Affordable housing offers a vital step toward economic wellbeing and wealth creation for families with low and modest incomes. Both the supply and location of affordable housing are important. Nearby transit with good regional connections provides access to jobs, services, education, health care and other opportunities that enhance quality of life. This better access reduces household transportation costs and spreads limited income further.
What's At Issue?
Current affordable housing stock in the neighborhoods along Washington and University Avenues could come under development pressures, especially as light rail transit investment in the area creates opportunities to live near transit. When this new demand rises in a community, the neighborhood may see increased rents, home prices, and property taxes. Existing residents who once found apartments and houses affordable may find their neighborhood is now unaffordable. Teachers, truck drivers, cashiers, artists, beauticians, fire fighters and nurses may end up moving farther from transit options that were supposed to benefit them. Proactive planning and efforts to preserve and expand affordable housing can help new development support existing communities and limit involuntary displacement.
What We Want To Achieve
- Keep housing options available to residents at all income levels, now and in the future
- Preserve existing affordable housing as much as possible
- Minimize involuntary displacement of existing households
- Encourage policies and incentives to include affordable housing units as part of new mixed-income development.
Groups we support:
The Big Picture Project/Affordable Housing Group — We helped fund this working group to develop a corridor-wide affordable housing strategy and plan.
Central Corridor Transit-Oriented Development Land Acquisition Fund Taskforce — We funded this Taskforce to explore the possibility of creating a land acquisition fund in the Central Corridor.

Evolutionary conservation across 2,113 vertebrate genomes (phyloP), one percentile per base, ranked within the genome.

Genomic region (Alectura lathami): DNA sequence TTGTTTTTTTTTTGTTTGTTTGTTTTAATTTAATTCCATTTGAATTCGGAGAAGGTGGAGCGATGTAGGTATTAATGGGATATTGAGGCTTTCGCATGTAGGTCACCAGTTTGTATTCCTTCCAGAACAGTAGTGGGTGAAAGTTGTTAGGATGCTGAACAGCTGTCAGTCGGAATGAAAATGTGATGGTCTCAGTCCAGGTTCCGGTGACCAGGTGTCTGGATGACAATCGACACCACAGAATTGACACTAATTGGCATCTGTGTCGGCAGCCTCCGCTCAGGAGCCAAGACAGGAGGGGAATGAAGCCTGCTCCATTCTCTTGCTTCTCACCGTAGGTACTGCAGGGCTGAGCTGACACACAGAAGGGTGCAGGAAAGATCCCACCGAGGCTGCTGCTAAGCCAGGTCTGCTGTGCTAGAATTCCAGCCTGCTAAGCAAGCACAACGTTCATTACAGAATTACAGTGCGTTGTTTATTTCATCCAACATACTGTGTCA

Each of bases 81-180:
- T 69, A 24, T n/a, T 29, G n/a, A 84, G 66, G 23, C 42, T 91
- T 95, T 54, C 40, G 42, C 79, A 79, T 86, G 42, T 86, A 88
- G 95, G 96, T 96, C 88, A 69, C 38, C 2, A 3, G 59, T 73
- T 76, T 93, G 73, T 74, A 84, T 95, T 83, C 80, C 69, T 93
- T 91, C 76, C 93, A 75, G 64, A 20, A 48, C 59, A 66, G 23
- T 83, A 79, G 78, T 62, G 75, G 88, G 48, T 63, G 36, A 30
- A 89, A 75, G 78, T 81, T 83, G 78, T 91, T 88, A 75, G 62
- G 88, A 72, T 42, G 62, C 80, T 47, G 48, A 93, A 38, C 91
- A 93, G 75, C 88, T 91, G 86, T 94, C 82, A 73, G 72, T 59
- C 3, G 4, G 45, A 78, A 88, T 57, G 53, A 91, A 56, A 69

In many other cities — including along portions of the Hiawatha Light Rail Transit Line — new transit access has increased property values. This effect is not automatic, however, and depends upon a number of site-specific features.
Gentrification isn’t just about what happens to real estate. To minimize displacement, we must also look at how to maintain and strengthen the economic and social fabric of neighborhoods.
Affordable housing conditions, availability, needs, and opportunities vary significantly in the many neighborhoods along the Central Corridor.
- Impacts of the Hiawatha Light Rail Transit Line on property values (U of M research)
- Who will get to live near the Central Corridor Light Rail Line?
Center for Transit Oriented Development Reports:
- Affordable Housing in Transit Oriented Development
- Preserving Affordable Living and Access in Livable Communities
- The Mixed-Income Housing TOD Action Guide
- Realizing the Potential: Expanding Housing Options Near Transit
Many groups are active in advocating for or working toward affordable housing in the Central Corridor.
- Jewish Community Action
- Alliance for Metropolitan Stability
- Community Stabilization Project and Corridor Housing Initiative
- Minnesota Housing Finance Agency
- City of Saint Paul
- City of Minneapolis
- Hennepin County
- Center for Energy and the Environment
- Neighborhood Energy Connection
These groups offer general expertise in the area of affordable housing: